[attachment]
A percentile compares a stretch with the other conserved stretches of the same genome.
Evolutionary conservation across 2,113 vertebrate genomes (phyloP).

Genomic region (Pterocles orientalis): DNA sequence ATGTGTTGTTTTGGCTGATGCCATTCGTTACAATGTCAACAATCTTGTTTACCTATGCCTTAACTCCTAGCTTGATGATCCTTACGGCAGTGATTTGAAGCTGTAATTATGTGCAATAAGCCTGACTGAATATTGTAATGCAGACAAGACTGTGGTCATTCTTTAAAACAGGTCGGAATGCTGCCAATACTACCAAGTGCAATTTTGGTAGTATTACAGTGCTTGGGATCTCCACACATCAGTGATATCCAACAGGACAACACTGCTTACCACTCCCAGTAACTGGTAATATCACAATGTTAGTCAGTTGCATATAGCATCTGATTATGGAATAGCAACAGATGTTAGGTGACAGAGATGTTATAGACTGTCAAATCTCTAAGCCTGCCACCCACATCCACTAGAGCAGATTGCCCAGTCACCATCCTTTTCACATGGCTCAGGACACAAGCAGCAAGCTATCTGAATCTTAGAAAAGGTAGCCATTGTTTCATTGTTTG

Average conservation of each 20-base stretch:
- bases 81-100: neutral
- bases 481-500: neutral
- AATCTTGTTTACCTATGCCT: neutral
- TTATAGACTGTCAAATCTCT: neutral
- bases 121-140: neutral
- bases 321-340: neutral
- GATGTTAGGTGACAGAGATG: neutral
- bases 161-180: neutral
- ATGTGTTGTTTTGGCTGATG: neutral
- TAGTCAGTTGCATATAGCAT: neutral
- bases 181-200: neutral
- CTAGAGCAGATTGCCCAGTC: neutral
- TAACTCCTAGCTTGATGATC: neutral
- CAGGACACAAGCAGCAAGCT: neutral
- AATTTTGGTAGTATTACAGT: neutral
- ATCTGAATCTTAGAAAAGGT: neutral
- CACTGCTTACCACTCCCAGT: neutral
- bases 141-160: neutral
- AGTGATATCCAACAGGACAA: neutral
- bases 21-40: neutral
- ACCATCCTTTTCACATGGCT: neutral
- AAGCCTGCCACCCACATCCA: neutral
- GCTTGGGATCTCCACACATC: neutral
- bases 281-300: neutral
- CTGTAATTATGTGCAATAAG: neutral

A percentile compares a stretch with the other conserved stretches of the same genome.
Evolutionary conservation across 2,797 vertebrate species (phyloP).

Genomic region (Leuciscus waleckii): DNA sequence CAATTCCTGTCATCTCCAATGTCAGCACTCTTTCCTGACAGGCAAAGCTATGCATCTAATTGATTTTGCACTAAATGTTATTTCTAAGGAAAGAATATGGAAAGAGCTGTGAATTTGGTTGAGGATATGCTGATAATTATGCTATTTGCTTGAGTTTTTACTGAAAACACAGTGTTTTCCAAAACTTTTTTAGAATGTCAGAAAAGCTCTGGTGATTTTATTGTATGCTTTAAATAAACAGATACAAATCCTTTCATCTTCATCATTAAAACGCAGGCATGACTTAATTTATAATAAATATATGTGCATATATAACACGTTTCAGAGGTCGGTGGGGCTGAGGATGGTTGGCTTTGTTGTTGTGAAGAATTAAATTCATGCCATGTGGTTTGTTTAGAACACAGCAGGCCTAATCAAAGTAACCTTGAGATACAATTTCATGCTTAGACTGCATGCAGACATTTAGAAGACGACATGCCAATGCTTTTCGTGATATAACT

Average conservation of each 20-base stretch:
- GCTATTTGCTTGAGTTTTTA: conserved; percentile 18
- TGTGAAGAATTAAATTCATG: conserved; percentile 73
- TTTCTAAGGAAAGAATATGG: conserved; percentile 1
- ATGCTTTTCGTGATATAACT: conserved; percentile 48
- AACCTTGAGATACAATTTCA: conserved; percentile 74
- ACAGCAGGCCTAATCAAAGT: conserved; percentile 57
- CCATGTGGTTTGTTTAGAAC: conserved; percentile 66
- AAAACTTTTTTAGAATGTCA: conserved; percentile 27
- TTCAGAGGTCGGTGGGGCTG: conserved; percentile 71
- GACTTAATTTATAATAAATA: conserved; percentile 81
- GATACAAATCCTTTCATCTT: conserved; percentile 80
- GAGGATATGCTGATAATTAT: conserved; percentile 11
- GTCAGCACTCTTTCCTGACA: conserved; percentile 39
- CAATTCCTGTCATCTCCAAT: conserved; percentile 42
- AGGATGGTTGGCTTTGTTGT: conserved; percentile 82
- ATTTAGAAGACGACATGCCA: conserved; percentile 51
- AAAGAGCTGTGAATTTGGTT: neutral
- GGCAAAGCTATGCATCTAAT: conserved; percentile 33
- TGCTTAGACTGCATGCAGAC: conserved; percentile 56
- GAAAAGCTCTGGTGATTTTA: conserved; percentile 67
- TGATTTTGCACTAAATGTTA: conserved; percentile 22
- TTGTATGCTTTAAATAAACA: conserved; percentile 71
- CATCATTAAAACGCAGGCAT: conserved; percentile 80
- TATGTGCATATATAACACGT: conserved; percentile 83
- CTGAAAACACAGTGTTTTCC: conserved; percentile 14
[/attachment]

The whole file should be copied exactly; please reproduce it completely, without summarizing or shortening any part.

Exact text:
A percentile compares a stretch with the other conserved stretches of the same genome.
Evolutionary conservation across 2,113 vertebrate genomes (phyloP).

Genomic region (Pterocles orientalis): DNA sequence ATGTGTTGTTTTGGCTGATGCCATTCGTTACAATGTCAACAATCTTGTTTACCTATGCCTTAACTCCTAGCTTGATGATCCTTACGGCAGTGATTTGAAGCTGTAATTATGTGCAATAAGCCTGACTGAATATTGTAATGCAGACAAGACTGTGGTCATTCTTTAAAACAGGTCGGAATGCTGCCAATACTACCAAGTGCAATTTTGGTAGTATTACAGTGCTTGGGATCTCCACACATCAGTGATATCCAACAGGACAACACTGCTTACCACTCCCAGTAACTGGTAATATCACAATGTTAGTCAGTTGCATATAGCATCTGATTATGGAATAGCAACAGATGTTAGGTGACAGAGATGTTATAGACTGTCAAATCTCTAAGCCTGCCACCCACATCCACTAGAGCAGATTGCCCAGTCACCATCCTTTTCACATGGCTCAGGACACAAGCAGCAAGCTATCTGAATCTTAGAAAAGGTAGCCATTGTTTCATTGTTTG

Average conservation of each 20-base stretch:
- bases 81-100: neutral
- bases 481-500: neutral
- AATCTTGTTTACCTATGCCT: neutral
- TTATAGACTGTCAAATCTCT: neutral
- bases 121-140: neutral
- bases 321-340: neutral
- GATGTTAGGTGACAGAGATG: neutral
- bases 161-180: neutral
- ATGTGTTGTTTTGGCTGATG: neutral
- TAGTCAGTTGCATATAGCAT: neutral
- bases 181-200: neutral
- CTAGAGCAGATTGCCCAGTC: neutral
- TAACTCCTAGCTTGATGATC: neutral
- CAGGACACAAGCAGCAAGCT: neutral
- AATTTTGGTAGTATTACAGT: neutral
- ATCTGAATCTTAGAAAAGGT: neutral
- CACTGCTTACCACTCCCAGT: neutral
- bases 141-160: neutral
- AGTGATATCCAACAGGACAA: neutral
- bases 21-40: neutral
- ACCATCCTTTTCACATGGCT: neutral
- AAGCCTGCCACCCACATCCA: neutral
- GCTTGGGATCTCCACACATC: neutral
- bases 281-300: neutral
- CTGTAATTATGTGCAATAAG: neutral

A percentile compares a stretch with the other conserved stretches of the same genome.
Evolutionary conservation across 2,797 vertebrate species (phyloP).

Genomic region (Leuciscus waleckii): DNA sequence CAATTCCTGTCATCTCCAATGTCAGCACTCTTTCCTGACAGGCAAAGCTATGCATCTAATTGATTTTGCACTAAATGTTATTTCTAAGGAAAGAATATGGAAAGAGCTGTGAATTTGGTTGAGGATATGCTGATAATTATGCTATTTGCTTGAGTTTTTACTGAAAACACAGTGTTTTCCAAAACTTTTTTAGAATGTCAGAAAAGCTCTGGTGATTTTATTGTATGCTTTAAATAAACAGATACAAATCCTTTCATCTTCATCATTAAAACGCAGGCATGACTTAATTTATAATAAATATATGTGCATATATAACACGTTTCAGAGGTCGGTGGGGCTGAGGATGGTTGGCTTTGTTGTTGTGAAGAATTAAATTCATGCCATGTGGTTTGTTTAGAACACAGCAGGCCTAATCAAAGTAACCTTGAGATACAATTTCATGCTTAGACTGCATGCAGACATTTAGAAGACGACATGCCAATGCTTTTCGTGATATAACT

Average conservation of each 20-base stretch:
- GCTATTTGCTTGAGTTTTTA: conserved; percentile 18
- TGTGAAGAATTAAATTCATG: conserved; percentile 73
- TTTCTAAGGAAAGAATATGG: conserved; percentile 1
- ATGCTTTTCGTGATATAACT: conserved; percentile 48
- AACCTTGAGATACAATTTCA: conserved; percentile 74
- ACAGCAGGCCTAATCAAAGT: conserved; percentile 57
- CCATGTGGTTTGTTTAGAAC: conserved; percentile 66
- AAAACTTTTTTAGAATGTCA: conserved; percentile 27
- TTCAGAGGTCGGTGGGGCTG: conserved; percentile 71
- GACTTAATTTATAATAAATA: conserved; percentile 81
- GATACAAATCCTTTCATCTT: conserved; percentile 80
- GAGGATATGCTGATAATTAT: conserved; percentile 11
- GTCAGCACTCTTTCCTGACA: conserved; percentile 39
- CAATTCCTGTCATCTCCAAT: conserved; percentile 42
- AGGATGGTTGGCTTTGTTGT: conserved; percentile 82
- ATTTAGAAGACGACATGCCA: conserved; percentile 51
- AAAGAGCTGTGAATTTGGTT: neutral
- GGCAAAGCTATGCATCTAAT: conserved; percentile 33
- TGCTTAGACTGCATGCAGAC: conserved; percentile 56
- GAAAAGCTCTGGTGATTTTA: conserved; percentile 67
- TGATTTTGCACTAAATGTTA: conserved; percentile 22
- TTGTATGCTTTAAATAAACA: conserved; percentile 71
- CATCATTAAAACGCAGGCAT: conserved; percentile 80
- TATGTGCATATATAACACGT: conserved; percentile 83
- CTGAAAACACAGTGTTTTCC: conserved; percentile 14